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Rubio the Solution or the Problem?

Romney-2012
AP Photo / J Pat Carter

Rubio wasn't necessary to reform passing. But he inserted himself into the process, attempting to position himself as the indispensable person. But his role has mainly been to attempt to slow down the process, find points of disagreements where few if any existed and continue to make sure he had as many escape hatches as possible if it became necessary for him to bail out of the process. Through the whole process it's been pretty clear -- if only because of his refusal to state a clear position -- that there aren't really any policy issues Rubio is focused on. The whole game is Rubio 2016. And thus reform is now hostage to his best guess at what's most advantageous for his future.

The generous interpretation is that Rubio wants to remain the permanent skeptic within the process to allow him to bring over Tea Party support. The less generous take is that he keeps throwing up potential obstacles, concerns and complaints because he wants to make sure he's got as many escape hatches as possible when things get dicey over the next couple months.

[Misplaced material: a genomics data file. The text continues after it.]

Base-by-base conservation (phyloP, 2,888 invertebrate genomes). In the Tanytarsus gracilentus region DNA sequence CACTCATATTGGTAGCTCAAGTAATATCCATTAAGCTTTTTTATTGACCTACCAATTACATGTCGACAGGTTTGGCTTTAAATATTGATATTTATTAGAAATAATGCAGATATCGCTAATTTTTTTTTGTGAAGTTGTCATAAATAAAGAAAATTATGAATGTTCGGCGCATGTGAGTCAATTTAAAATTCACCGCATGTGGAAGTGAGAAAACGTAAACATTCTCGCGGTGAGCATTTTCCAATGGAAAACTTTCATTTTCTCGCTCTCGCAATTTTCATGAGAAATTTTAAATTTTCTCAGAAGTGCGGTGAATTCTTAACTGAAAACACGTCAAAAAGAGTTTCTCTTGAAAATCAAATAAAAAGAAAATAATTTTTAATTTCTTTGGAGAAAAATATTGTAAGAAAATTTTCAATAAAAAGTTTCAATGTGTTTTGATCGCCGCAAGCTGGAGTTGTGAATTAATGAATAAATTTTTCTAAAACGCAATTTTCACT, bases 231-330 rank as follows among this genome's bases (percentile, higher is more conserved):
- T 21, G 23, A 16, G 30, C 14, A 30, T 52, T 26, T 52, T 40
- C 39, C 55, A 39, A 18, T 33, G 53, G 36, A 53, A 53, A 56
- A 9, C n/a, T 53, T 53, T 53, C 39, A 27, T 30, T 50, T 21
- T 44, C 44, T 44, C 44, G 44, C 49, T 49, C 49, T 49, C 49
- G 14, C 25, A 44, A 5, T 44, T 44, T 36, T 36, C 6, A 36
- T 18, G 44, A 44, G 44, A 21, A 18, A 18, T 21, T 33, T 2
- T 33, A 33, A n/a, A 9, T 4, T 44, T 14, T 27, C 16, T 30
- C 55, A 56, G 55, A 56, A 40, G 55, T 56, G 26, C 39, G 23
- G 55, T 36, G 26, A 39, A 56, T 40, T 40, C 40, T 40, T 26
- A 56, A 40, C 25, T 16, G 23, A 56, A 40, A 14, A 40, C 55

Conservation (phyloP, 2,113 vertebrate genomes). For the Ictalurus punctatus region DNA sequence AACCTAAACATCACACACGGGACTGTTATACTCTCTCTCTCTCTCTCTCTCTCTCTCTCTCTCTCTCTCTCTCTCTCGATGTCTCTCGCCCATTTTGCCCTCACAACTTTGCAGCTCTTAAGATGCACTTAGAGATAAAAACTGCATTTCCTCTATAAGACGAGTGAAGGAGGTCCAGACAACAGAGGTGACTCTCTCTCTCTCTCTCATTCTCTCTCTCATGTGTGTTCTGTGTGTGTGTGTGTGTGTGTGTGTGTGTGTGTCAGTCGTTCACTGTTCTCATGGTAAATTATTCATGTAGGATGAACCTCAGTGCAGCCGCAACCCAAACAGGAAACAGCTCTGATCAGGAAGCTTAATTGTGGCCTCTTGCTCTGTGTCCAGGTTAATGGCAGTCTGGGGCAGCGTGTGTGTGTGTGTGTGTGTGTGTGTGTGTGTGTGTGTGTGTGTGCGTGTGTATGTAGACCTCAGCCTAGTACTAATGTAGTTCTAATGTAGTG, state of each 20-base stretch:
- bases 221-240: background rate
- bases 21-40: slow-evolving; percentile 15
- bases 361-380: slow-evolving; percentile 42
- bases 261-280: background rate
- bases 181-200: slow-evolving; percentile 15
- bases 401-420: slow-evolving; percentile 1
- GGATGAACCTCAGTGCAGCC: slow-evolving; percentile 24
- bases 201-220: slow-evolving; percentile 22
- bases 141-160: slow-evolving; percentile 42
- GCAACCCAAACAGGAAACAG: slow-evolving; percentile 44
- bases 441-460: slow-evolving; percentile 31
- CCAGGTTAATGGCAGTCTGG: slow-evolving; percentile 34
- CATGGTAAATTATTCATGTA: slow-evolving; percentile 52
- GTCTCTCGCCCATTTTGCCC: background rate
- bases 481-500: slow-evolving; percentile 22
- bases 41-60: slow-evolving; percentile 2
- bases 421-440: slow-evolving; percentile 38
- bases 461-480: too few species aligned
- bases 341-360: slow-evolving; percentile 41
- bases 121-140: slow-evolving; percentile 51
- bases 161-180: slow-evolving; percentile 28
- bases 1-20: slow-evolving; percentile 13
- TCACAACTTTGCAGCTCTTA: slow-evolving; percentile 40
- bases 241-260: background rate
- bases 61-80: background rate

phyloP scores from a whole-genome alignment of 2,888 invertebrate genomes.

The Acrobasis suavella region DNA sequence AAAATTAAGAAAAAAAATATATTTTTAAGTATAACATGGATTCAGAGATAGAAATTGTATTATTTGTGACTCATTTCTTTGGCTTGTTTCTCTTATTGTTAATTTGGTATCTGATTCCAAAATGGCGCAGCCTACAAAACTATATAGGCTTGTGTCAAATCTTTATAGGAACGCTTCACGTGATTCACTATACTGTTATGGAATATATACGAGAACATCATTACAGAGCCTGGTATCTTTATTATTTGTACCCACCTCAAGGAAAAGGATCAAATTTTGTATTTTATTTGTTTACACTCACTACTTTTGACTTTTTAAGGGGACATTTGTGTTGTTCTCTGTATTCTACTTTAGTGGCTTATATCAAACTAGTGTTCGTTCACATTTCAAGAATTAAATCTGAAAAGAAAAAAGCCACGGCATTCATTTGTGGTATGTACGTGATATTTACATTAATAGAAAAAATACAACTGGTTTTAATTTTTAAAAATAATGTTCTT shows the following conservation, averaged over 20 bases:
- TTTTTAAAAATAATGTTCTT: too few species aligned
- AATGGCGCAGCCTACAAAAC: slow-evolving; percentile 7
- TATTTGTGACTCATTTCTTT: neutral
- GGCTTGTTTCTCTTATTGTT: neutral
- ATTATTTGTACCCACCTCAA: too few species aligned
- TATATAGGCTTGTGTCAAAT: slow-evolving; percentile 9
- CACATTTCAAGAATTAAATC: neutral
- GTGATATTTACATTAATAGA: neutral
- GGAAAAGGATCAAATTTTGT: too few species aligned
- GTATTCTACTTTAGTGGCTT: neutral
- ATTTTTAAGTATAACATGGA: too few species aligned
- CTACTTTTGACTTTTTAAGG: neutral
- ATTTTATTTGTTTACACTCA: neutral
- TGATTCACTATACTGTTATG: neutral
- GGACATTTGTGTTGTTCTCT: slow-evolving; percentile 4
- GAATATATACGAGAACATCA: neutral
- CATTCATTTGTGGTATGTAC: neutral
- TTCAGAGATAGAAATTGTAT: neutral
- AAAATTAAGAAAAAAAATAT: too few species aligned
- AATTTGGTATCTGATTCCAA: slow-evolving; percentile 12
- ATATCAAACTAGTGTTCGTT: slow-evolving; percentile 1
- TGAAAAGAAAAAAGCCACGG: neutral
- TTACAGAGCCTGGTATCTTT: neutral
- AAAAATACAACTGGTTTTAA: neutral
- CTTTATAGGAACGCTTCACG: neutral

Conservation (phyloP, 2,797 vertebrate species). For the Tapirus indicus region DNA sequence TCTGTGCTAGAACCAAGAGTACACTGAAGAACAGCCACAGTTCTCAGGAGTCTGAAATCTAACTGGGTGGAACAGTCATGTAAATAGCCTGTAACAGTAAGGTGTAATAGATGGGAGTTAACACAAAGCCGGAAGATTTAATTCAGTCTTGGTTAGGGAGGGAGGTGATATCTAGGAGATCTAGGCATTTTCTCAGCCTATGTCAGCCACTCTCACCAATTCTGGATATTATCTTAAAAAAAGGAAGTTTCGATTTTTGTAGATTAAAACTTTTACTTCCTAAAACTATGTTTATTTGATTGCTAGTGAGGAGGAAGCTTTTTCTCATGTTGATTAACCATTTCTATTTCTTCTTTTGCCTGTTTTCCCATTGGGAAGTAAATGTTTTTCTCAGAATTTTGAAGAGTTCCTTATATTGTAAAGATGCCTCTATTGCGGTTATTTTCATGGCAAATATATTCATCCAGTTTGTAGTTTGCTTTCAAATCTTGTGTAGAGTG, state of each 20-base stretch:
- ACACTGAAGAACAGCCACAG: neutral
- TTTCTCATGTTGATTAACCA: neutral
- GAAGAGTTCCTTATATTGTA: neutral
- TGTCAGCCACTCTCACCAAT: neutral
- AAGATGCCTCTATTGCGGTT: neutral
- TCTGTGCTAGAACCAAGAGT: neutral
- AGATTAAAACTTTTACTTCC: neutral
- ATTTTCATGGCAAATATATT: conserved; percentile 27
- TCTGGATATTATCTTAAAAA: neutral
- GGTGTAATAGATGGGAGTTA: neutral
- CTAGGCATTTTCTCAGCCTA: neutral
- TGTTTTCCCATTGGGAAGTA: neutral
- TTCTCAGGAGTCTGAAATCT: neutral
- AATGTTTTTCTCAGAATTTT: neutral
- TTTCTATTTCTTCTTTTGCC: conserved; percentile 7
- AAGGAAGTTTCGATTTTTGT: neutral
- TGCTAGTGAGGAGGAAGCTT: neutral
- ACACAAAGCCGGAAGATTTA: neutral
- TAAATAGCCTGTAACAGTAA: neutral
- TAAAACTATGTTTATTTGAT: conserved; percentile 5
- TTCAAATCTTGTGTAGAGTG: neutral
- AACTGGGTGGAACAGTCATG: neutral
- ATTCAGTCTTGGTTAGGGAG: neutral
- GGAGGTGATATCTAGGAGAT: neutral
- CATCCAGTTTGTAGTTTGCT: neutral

I lean toward the second interpretation. Our immigration reporter Benjy Sarlin, who's following this whole massive sprawling debate as close as anyone and is doing amazing reporting on it, leans to the first.

The truth is that the same behavior probably accomplishes both goals. So Rubio himself may not have decided. There may be no answer. Benjy's got a piece here looking at Rubio's constant search for new escape hatches on the path to reform.

But the real point is that Rubio isn't the one who can make an immigration reform deal. It was going to happen without him. What he can do is, potentially, make the path to reform smoother for the GOP. But he's also upped the chance that the train jumps off the chance entirely because of how he's inserted himself into the process.